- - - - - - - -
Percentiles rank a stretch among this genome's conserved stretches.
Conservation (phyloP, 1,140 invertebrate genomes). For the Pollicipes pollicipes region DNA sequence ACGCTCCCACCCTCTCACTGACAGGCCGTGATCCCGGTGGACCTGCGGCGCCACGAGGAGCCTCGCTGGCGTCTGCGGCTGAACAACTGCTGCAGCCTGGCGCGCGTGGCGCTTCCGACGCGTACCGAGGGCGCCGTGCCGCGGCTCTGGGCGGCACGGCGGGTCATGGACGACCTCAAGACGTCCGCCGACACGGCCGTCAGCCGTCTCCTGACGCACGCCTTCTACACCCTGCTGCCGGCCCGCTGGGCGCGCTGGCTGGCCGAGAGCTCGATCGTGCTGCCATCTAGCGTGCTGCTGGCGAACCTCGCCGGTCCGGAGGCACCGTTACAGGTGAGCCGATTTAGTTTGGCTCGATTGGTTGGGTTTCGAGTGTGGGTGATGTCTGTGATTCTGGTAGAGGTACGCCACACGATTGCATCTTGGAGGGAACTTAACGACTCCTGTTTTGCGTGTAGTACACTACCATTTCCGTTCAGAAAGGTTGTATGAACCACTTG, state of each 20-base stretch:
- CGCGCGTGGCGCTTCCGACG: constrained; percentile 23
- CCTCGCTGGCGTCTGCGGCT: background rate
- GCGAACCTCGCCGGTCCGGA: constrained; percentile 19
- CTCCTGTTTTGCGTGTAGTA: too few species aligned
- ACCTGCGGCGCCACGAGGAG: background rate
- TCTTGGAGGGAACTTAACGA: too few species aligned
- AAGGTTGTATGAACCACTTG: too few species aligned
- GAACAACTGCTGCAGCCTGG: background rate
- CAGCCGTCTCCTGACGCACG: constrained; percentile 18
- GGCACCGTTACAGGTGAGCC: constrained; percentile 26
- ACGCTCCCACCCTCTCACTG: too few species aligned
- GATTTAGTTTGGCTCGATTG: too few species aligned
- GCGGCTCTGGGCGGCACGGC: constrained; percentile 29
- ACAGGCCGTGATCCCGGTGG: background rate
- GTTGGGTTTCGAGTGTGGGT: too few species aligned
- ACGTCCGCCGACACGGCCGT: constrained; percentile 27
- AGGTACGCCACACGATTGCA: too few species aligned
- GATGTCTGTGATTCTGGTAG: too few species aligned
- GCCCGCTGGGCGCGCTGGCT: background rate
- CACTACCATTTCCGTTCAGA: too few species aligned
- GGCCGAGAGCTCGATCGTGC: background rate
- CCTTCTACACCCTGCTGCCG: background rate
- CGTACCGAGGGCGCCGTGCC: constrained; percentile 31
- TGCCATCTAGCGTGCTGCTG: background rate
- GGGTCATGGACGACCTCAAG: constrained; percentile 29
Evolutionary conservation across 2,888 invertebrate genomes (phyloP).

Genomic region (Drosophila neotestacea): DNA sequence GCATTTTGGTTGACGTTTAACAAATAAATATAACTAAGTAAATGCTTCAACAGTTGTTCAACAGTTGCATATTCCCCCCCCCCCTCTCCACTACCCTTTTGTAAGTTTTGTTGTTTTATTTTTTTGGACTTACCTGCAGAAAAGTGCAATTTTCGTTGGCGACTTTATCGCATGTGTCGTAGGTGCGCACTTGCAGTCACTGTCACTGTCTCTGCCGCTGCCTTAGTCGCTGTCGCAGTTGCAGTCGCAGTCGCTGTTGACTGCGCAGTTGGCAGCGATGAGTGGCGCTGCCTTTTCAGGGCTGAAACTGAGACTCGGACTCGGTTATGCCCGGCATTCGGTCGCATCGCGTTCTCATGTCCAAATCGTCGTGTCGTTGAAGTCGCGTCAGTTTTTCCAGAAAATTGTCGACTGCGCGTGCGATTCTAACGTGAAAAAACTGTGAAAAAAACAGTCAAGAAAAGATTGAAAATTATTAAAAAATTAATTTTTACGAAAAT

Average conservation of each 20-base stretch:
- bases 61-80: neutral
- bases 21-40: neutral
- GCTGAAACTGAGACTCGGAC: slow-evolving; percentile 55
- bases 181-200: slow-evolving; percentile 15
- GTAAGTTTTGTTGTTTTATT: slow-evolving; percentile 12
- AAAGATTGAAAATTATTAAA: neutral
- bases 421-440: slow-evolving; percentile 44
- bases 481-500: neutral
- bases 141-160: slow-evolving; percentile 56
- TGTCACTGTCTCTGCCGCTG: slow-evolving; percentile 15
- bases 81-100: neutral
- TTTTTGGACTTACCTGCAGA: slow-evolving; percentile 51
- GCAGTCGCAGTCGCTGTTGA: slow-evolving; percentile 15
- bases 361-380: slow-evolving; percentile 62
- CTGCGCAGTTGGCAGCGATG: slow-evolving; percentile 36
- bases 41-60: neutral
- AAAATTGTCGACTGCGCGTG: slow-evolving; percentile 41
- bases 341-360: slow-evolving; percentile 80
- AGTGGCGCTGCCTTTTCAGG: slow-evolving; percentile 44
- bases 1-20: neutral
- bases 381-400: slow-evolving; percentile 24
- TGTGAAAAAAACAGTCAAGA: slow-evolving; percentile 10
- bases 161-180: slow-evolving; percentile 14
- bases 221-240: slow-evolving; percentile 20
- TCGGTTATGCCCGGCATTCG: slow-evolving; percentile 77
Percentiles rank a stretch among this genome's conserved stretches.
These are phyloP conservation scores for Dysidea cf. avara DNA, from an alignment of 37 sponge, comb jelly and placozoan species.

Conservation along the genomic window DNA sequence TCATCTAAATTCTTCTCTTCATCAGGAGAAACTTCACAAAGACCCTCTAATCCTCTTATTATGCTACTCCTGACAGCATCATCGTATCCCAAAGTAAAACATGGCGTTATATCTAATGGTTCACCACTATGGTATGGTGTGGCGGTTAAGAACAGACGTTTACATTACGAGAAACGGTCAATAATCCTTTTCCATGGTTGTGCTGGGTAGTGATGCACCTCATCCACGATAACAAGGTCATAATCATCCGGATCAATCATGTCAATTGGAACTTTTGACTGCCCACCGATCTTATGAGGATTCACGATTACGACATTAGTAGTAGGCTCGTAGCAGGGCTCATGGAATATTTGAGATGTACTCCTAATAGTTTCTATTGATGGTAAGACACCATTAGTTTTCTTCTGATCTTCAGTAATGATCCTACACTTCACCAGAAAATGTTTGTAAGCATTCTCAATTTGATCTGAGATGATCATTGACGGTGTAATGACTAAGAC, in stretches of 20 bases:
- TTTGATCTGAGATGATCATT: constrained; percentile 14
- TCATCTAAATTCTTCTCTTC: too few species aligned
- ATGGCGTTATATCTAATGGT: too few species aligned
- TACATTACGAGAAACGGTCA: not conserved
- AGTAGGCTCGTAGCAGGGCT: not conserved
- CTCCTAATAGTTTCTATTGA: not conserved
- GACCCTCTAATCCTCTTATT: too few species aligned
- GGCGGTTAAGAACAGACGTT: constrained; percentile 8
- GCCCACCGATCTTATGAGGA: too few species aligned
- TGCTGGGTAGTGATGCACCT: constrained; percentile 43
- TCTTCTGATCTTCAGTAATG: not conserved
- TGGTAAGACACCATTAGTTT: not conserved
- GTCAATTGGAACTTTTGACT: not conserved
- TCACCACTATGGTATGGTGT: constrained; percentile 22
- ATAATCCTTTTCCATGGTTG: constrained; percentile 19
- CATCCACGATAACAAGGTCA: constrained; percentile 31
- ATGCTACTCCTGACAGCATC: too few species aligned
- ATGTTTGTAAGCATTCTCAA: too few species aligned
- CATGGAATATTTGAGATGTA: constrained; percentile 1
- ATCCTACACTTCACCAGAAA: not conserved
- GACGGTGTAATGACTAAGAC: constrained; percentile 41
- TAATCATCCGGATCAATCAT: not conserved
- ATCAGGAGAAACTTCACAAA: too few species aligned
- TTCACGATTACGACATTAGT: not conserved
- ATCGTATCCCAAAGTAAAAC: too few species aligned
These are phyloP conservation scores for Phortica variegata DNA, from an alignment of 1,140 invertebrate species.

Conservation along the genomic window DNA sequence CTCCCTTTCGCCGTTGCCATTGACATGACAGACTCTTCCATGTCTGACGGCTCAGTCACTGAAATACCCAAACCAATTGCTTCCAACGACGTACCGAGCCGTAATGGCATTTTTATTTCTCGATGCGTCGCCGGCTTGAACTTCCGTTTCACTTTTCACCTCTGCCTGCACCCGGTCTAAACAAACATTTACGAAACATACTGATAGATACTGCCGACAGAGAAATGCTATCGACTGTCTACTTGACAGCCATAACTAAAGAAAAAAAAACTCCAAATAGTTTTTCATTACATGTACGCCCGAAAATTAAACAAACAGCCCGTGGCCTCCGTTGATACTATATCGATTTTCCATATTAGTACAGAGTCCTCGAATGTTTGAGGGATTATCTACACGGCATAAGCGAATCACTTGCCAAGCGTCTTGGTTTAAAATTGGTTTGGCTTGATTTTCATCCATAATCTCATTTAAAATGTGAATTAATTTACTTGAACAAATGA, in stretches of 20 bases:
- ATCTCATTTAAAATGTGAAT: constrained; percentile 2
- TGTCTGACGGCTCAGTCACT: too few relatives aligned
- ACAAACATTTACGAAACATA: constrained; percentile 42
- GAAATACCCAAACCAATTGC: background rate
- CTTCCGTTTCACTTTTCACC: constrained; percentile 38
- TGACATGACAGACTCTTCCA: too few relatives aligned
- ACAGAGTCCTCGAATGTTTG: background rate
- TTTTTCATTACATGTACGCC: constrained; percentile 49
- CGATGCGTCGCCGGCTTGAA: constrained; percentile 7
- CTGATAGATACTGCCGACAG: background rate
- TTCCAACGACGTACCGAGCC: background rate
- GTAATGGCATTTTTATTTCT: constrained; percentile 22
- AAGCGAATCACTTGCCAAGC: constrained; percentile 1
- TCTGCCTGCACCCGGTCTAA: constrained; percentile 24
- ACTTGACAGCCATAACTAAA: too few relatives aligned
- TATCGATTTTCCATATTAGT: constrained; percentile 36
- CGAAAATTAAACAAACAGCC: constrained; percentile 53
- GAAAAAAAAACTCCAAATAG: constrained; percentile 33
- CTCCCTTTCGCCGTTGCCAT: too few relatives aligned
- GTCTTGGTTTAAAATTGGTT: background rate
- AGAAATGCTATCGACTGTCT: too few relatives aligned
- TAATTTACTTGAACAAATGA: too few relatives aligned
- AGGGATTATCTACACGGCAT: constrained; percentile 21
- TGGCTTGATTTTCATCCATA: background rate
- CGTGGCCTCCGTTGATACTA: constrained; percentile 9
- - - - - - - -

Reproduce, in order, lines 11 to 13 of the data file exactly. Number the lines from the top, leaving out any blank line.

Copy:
- CAGCCGTCTCCTGACGCACG: constrained; percentile 18
- GGCACCGTTACAGGTGAGCC: constrained; percentile 26
- ACGCTCCCACCCTCTCACTG: too few species aligned